Set a good example: Credit others’ work
by Candace Perkins Bowen, MJE
Part 2 of a 2-part blog on teacher plagiarism and copyright issues
As the first part of this series noted, we teachers can sometimes be the most innocent thieves. That lesson plan we found online, the handout with another teacher’s name whited out, the great final project – when are we borrowing and when are we stealing?
There’s not always a very clear line between the two. I can remember a flight home from a JEA/NSPA convention when Howard Spanogle, then a journalism teacher in a neighboring district and now C:JET’s assistant editor, told me all about an assignment he used that worked well for him. He later shared a handout he had used and my Elizabethan newspaper project was born.
What a perfect way to hook my sophomore English II students on journalism! I taught them a little about inverted pyramids and leads, using quotes and finding “experts.” As we finished “Julius Caesar,” they got in groups of five and had to choose a date during Shakespeare’s time, decide on a range of newspaper articles, research to find out more details and put the info in news, features, sports and opinion pieces.
Of course I didn’t need to worry about plagiarism. Although they had to provide a standard bibliography, when they wrote about fashions at the turn of the 17th century, they did so with “interviews” with the Queen’s designer and quotes from her ladies in waiting. The details had to be accurate, but that feature-writing style was not what they would find in history books.
Had I stolen Howard’s lesson? Maybe. It started out much like his, but as it progressed, I developed better prompts for my students, found stronger resources to suggest, helped them actually use desktop publishing to put the pieces together. Those all were my additions.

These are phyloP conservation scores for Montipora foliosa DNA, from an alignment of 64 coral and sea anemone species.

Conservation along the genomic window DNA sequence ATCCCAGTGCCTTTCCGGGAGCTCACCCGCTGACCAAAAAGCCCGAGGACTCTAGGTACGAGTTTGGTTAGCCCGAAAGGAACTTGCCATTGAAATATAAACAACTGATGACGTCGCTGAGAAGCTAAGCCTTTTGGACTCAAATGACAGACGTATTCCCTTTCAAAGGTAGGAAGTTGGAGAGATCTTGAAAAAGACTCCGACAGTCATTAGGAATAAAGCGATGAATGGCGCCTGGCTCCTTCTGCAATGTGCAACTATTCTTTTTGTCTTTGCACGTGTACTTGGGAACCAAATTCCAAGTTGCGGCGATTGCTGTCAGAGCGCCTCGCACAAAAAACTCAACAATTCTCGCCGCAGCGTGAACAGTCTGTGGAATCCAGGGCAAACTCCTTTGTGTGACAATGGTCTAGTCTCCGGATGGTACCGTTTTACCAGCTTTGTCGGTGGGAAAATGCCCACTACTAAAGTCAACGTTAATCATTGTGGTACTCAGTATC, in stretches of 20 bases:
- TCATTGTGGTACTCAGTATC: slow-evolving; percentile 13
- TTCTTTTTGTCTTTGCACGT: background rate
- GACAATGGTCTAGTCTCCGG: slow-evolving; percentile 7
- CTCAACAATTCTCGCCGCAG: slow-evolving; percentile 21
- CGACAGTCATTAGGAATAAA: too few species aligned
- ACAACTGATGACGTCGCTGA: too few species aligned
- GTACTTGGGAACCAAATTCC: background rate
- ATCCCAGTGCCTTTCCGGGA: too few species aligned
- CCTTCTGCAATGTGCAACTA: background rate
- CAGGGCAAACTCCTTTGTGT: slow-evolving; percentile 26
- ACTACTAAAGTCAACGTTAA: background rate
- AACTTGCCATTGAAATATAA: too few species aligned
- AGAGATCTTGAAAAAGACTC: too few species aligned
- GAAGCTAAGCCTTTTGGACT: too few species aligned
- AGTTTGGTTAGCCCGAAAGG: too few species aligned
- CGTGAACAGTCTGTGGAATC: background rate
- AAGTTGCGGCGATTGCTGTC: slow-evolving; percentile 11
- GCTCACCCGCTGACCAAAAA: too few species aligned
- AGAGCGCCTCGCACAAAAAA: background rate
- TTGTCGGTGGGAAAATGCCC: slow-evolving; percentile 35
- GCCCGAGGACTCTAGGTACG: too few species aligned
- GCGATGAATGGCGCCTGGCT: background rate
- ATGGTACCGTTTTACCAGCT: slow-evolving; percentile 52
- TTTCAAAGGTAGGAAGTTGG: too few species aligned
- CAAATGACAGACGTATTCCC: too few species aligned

JEA is helping us acknowledge some of today’s lesson developers when we use the new curriculum. When the content launched last April, the only things branded with the group’s logo were the PowerPoints. When I asked project leader and JEA vice president Sarah Nichols why there weren’t more, she said that was a great question. She said in the next phase, which they are working on now, they have templates for handouts, rubrics and quizzes in addition to the original PPT template. It will show the source.
Using someone else’s lessons doesn’t have to be a bad thing. In fact, everyone shouldn’t have to reinvent the wheel, a phrase NSPA uses on its website to house a section of forms, templates and materials all publications staffs can use. Each is branded with a little circle logo that says, “the wheel: Don’t reinvent it.”
So when Kent State education majors taking my Teaching High School Journalism methods course prepare presentations, I always warn them: Give credit whenever you can. “Lesson adapted from:” or use of the organization’s logo will help then ensure their own students learn that fine line between just taking something and giving some recognition to the teacher or group who developed it first.